This blog isintended to be an investigation into the lifespan, development and action of social movements. At Shared Assets, the last year has given us, as it may have for many, the opportunity to deeply reflect on our position and where we stand in relation to ongoing work around us. These reflections have led us to rethink our strategy, opening the space for a much more exploratory and collaborative function of our work. For now, we are calling it movement building, and depending on where the thinking in this series takes us, we may be calling it something else down the line.
The aim of this series, apart from serving as a place to document our journey in this endeavour, is also to encourage debate and discussion amongst people involved in social movements and the general public. While we will be broadly speaking on social movements, our focus will be on the movement which we will identify as the ‘land justice’ movement. This movement consists of various individuals, organisations and networks which recognise land, its ownership, and its use as integral to social, political and economic realities. Throughout the series, where the opportunity presents itself, we will refer directly to this movement and draw historical comparisons or insights which will be useful for our understanding.
In essence, we see this as an opportunity for some shared thinking — this process is an external one as much as it is internal, so your thoughts, comments and reflections are greatly appreciated. We do not expect or desire to come to any hard conclusions, nor do we anticipate a certain length to this series. We are aiming for fluidity and coalescence simultaneously — finding a balance between the two will be a challenge, but one we accept and relish with full enthusiasm.
For us to proceed, it’s necessary for us to begin with the very basics. So, what is a social movement? While definitions normally give us a clear road for whatever we are exploring, the nature of social movements can be so complex, that, given the particular structure or formation of one, they can all have varying definitions or carry certain notions. The literature on this topic is very diverse, and there exists many contrasting views and opinions on what actually constitutes a social movement. However, despite varying definition, what can be said about social movements that is held in common is that the definitions share three specific criteria, they are:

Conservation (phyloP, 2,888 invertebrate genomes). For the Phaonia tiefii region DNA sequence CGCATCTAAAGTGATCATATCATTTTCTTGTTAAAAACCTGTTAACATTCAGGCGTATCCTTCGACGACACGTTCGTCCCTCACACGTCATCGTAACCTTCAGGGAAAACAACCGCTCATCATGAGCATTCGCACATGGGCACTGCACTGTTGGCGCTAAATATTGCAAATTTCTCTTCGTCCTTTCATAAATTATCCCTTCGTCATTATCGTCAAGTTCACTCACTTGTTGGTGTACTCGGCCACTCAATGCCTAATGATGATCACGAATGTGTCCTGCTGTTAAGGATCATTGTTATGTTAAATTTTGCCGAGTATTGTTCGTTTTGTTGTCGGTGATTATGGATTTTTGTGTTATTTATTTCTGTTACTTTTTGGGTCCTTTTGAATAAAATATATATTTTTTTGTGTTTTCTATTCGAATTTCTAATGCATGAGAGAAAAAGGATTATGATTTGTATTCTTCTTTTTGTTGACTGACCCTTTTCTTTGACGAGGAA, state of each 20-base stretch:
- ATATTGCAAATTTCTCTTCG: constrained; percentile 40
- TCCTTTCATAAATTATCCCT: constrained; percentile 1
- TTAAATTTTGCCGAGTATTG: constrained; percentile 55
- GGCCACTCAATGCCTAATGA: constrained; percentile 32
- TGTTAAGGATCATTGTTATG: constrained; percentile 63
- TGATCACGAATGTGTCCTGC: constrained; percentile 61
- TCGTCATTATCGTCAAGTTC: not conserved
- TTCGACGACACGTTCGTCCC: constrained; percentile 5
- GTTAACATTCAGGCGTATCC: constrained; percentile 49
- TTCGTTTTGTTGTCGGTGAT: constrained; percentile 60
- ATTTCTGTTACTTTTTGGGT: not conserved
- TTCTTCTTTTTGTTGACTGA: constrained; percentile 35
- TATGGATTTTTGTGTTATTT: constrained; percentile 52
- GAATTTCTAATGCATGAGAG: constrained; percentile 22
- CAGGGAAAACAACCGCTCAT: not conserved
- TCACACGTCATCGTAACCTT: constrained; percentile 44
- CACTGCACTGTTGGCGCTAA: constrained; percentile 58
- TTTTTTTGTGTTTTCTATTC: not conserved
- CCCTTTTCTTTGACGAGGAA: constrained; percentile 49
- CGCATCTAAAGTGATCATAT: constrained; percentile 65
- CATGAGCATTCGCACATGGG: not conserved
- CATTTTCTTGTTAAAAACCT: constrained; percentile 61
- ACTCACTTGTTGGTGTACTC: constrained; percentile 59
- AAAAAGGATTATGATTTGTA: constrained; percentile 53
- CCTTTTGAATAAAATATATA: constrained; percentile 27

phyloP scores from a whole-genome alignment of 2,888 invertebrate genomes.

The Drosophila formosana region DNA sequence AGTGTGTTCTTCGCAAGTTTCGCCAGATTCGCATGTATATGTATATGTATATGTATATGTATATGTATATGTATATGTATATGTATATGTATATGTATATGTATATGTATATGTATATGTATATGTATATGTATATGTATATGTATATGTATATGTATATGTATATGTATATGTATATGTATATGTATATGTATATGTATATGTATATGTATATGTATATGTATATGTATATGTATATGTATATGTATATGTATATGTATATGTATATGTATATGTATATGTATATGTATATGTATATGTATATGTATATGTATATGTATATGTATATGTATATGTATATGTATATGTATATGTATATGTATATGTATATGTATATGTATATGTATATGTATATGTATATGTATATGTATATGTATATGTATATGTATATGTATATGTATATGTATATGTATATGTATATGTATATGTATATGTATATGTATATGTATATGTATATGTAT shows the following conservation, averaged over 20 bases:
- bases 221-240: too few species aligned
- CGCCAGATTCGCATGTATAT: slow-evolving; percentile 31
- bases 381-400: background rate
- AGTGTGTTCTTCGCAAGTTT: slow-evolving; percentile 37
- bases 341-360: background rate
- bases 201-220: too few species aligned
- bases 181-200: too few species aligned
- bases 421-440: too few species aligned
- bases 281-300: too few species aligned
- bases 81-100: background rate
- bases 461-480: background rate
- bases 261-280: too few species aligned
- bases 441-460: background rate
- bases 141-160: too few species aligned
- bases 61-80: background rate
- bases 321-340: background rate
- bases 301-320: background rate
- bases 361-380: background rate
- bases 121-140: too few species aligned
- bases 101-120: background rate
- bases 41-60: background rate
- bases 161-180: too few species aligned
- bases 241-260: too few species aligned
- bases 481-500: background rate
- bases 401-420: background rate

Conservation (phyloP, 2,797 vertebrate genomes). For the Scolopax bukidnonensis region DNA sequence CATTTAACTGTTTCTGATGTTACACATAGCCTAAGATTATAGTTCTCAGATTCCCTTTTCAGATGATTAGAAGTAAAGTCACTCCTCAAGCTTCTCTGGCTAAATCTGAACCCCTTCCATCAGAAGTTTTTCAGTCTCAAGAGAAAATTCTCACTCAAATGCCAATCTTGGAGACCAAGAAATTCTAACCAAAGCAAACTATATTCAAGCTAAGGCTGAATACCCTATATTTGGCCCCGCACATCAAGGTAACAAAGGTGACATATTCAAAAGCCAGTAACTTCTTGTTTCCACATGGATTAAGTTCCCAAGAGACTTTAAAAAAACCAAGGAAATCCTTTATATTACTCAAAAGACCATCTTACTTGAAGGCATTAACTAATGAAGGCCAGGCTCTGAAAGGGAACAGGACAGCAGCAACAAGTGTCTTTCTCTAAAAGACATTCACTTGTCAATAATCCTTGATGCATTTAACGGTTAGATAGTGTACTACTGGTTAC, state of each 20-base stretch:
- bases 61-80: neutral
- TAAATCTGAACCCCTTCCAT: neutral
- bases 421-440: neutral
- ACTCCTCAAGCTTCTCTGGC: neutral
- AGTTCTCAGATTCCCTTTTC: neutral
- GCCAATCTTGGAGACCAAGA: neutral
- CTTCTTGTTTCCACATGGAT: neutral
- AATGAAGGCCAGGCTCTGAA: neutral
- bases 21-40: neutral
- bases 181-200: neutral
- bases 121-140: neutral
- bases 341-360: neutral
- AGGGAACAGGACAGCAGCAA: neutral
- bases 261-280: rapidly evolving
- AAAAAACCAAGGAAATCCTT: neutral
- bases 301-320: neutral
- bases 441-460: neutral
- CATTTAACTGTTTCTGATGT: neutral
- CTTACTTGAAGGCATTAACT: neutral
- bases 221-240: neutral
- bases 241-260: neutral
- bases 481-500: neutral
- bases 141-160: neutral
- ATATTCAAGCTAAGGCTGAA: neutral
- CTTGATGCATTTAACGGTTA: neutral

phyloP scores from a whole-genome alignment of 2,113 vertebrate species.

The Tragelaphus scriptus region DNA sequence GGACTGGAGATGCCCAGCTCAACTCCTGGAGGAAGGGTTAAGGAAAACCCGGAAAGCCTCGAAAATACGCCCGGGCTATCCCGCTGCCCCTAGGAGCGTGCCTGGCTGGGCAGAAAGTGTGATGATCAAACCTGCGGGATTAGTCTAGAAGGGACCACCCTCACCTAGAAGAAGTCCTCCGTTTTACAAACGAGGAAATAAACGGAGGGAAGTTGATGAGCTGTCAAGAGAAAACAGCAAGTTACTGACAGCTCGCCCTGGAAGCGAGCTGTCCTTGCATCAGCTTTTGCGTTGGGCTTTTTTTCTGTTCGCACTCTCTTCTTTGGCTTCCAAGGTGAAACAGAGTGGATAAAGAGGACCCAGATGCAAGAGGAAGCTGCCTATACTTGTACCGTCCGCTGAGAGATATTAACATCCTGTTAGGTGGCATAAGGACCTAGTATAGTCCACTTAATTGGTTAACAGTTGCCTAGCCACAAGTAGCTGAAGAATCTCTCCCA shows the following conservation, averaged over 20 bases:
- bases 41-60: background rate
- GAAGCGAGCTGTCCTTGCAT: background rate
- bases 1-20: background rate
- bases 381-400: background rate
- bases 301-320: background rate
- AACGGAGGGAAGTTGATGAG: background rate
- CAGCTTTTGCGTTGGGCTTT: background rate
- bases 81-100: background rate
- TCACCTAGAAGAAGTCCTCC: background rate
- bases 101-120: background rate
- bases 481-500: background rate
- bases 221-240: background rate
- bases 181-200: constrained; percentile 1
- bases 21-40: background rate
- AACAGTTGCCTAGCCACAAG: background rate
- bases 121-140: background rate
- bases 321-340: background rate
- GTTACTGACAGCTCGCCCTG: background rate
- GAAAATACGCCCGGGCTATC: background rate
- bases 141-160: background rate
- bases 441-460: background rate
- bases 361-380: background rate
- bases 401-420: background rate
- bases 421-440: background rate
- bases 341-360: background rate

- A network of informal interactions between a plurality of individuals, groups/and or organizations
- Engaged in political or culture conflict
- Formed on the basis of a shared collective identity
For the sake of clarity we will loosely define social movements as a freely associated group of individuals acting on their own accord towards a particular aim or goal — usually societal change. It’s important also to make the distinction between social movements, and social movement organisations. Following our definition, it may occur that a part of the movement formalises itself as an organisation, and may well become the leader of the movement, but nevertheless it is important to stress the organisation does not encompass the entire movement. A great contemporary example is the Black Lives Matter organisation which came into existence in 2012, after the murder of Trayvon Martin. Since then, in the public eye it has swayed between movement, and organisation, especially given that many of the monikers and slogans from the organisation are used even by those not affiliated with BLM, but are a part of the wider movement for Black Liberation.
Having touched briefly on what social movements are, we must also understand why they are formed, in other words, what is the reason(s) for the genesis of certain movements. If we can understand the circumstances, or the conditions under which social movements emerge then it may give us insight into how the movement is shaped over time, and the course it takes over its lifespan.
Some movements are the result of a singular event, or a chain of connected events which spur the rise of a collective action around the issues that caused said event. Taking from our earlier example, the murder of Trayvon Martin arguably sparked a revitalisation of the movement towards liberation for Black people globally. To claim that this movement started in 2012 would be giving an incomplete picture. Rather, it is a longstanding movement, existing over centuries, that at specific points in history has been reshaped by the prevailing conditions of the time. The same can be said for the struggle for land — it has arguably been a necessary feature of the successive forms of society we as humans have established — present in Antiquity, Feudalism, and now currently as we exist, in Capitalism. From here we can conclude that social movements are shaped by the conditions prevalent in society at the time.